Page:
Monday, April 9, 2007

Researchers find gene that determines dog size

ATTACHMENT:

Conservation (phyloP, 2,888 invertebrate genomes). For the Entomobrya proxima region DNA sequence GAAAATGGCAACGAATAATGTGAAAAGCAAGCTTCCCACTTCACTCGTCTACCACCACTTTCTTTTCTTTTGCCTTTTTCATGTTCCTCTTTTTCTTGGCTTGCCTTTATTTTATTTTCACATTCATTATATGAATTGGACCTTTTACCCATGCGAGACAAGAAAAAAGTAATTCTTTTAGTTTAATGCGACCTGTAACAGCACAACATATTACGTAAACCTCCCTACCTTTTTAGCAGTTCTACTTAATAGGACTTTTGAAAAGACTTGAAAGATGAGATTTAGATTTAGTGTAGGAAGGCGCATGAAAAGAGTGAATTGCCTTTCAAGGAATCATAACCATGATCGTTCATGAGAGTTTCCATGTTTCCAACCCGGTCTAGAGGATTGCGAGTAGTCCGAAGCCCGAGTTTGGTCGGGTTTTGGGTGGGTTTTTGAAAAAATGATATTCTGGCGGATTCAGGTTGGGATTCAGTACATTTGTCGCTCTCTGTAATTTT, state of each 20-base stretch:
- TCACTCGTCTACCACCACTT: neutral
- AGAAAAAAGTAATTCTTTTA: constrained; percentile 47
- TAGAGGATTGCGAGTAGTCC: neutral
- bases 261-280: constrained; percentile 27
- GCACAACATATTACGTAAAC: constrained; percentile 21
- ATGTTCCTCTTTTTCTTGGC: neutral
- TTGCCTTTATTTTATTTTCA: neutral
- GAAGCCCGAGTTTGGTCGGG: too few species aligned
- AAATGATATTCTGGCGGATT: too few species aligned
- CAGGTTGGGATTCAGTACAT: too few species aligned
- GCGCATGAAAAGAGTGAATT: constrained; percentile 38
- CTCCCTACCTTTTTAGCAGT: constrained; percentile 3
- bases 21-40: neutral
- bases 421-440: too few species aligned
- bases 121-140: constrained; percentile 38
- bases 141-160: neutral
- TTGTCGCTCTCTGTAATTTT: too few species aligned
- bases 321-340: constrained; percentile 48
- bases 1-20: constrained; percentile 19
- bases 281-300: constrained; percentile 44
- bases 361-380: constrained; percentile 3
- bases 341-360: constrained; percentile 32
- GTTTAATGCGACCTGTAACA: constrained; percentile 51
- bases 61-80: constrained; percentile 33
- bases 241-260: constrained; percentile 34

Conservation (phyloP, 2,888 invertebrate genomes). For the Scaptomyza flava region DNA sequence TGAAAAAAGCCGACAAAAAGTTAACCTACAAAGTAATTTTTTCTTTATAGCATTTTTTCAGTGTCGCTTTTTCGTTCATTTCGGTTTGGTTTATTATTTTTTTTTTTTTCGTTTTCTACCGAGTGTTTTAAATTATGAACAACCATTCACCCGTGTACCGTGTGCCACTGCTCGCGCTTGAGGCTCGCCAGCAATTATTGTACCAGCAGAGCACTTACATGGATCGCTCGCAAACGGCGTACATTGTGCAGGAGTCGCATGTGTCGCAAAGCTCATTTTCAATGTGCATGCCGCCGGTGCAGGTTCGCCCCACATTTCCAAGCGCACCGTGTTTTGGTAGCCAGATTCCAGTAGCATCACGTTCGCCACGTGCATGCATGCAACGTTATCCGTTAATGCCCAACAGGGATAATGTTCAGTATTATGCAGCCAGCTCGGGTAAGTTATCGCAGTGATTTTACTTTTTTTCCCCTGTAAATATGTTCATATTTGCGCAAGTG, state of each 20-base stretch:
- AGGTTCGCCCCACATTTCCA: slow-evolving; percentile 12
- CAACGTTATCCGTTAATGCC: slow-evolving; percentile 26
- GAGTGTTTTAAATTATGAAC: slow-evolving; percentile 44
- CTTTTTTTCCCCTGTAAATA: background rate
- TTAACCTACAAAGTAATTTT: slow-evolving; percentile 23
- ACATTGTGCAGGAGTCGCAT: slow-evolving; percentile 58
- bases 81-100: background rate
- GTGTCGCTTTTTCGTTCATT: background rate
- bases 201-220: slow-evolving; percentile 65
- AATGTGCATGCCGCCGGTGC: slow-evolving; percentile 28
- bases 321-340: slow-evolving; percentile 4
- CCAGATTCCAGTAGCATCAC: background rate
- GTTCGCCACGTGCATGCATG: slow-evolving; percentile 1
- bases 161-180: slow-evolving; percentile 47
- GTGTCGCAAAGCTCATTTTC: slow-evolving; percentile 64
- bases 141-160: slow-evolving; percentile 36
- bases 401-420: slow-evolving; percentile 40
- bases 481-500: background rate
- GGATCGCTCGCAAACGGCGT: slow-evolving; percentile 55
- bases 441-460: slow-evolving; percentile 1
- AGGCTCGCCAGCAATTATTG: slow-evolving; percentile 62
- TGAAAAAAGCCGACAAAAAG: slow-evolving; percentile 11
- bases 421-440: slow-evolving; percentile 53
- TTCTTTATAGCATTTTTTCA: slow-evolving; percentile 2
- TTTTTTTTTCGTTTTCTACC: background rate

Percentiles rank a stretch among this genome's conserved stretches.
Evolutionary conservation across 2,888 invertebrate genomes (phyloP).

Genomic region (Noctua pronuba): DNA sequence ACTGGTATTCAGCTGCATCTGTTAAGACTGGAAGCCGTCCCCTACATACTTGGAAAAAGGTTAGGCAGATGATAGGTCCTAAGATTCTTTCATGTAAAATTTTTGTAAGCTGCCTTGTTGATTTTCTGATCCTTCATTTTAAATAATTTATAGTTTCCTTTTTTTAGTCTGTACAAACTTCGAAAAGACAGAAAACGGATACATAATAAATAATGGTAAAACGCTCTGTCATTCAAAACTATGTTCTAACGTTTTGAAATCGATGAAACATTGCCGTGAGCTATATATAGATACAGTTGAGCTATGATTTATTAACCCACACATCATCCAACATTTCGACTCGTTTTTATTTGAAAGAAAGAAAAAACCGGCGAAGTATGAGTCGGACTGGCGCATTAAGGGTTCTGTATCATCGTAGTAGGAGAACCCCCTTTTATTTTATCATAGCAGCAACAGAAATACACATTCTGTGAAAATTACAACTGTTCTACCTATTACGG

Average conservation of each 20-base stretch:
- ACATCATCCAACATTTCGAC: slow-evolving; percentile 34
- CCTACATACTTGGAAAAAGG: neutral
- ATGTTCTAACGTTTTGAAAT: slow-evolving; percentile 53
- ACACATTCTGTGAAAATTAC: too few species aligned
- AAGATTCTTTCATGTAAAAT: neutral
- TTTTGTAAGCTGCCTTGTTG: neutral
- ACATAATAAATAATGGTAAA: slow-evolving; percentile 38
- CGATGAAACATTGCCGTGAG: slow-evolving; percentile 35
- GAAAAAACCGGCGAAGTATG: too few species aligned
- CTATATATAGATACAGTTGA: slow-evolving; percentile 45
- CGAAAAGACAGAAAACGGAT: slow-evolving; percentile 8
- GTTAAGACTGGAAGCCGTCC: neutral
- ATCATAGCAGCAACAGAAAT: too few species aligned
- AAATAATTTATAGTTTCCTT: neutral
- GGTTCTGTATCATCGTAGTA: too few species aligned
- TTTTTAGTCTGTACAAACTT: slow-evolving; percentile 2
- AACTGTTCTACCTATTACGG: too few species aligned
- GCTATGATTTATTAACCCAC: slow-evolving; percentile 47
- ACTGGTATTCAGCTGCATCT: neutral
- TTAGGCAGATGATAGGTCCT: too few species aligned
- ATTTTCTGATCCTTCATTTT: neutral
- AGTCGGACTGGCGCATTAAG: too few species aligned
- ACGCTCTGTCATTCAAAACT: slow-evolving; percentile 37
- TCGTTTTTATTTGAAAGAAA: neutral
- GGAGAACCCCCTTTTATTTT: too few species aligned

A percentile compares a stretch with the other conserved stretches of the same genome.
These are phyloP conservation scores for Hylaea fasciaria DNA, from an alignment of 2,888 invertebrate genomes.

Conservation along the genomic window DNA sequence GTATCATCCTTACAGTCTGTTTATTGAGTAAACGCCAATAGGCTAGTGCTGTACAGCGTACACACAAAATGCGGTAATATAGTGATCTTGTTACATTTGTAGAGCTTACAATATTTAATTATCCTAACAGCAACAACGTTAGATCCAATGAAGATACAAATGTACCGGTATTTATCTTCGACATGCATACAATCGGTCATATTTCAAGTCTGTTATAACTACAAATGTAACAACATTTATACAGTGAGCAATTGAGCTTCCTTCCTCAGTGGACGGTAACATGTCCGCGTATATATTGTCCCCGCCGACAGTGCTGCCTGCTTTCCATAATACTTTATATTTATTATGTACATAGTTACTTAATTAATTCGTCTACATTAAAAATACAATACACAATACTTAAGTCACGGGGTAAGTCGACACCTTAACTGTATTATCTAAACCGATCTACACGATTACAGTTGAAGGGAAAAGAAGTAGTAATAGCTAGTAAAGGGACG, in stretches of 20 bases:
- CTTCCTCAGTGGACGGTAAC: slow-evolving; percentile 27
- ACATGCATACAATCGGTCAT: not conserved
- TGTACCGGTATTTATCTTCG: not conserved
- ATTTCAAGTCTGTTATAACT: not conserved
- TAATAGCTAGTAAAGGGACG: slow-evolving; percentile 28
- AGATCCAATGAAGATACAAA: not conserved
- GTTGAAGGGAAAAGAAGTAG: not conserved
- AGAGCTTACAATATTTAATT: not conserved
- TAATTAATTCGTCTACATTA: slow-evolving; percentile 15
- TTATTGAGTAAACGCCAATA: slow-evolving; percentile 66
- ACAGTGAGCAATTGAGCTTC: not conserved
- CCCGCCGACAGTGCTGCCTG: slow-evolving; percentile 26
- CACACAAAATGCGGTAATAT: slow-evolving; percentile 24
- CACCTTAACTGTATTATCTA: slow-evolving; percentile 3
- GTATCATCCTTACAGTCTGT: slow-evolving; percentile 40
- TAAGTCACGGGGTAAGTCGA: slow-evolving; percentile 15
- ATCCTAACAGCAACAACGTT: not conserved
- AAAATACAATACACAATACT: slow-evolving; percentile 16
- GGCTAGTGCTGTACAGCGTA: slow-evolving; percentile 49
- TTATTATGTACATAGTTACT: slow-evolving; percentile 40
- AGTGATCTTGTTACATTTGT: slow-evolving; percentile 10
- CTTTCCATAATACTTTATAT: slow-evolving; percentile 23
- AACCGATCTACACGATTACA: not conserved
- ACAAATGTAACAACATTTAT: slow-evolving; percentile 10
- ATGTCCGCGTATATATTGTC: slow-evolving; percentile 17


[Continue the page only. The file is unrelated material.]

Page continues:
Researchers have finally solved one of the great canine mysteries: Why are small dogs small? As it turns out, small dogs all bear a tiny piece of regulatory DNA that shuts off the gene that produces a powerful growth factor. The gene regulator was probably inherited from a miniature wolf about 15,000 years ago a -- though it has since disappeared from the wolf population -- and has spread rapidly throughout the dog world by human intervention. "All dogs under 20 pounds have this -- all of them," said biologist K. Gordon Lark of the University of Utah, one of the authors of the paper published today in the journal Science. "That's extraordinary." The discovery helps explain the great diversity in size among dog breeds, the greatest diversity among any mammalian species. It also may have implications for humans. "By learning how genes control body size in dogs, we are apt to learn something about how skeletal size is genetically programmed in humans," said geneticist Elaine Ostrander of the National Human Genome Research Institute, who led the study. The gene in question, IGF-1, is the blueprint for a protein called insulinlike growth factor, which not only plays a role in human growth but also is implicated in cancer and certain skeletal diseases.

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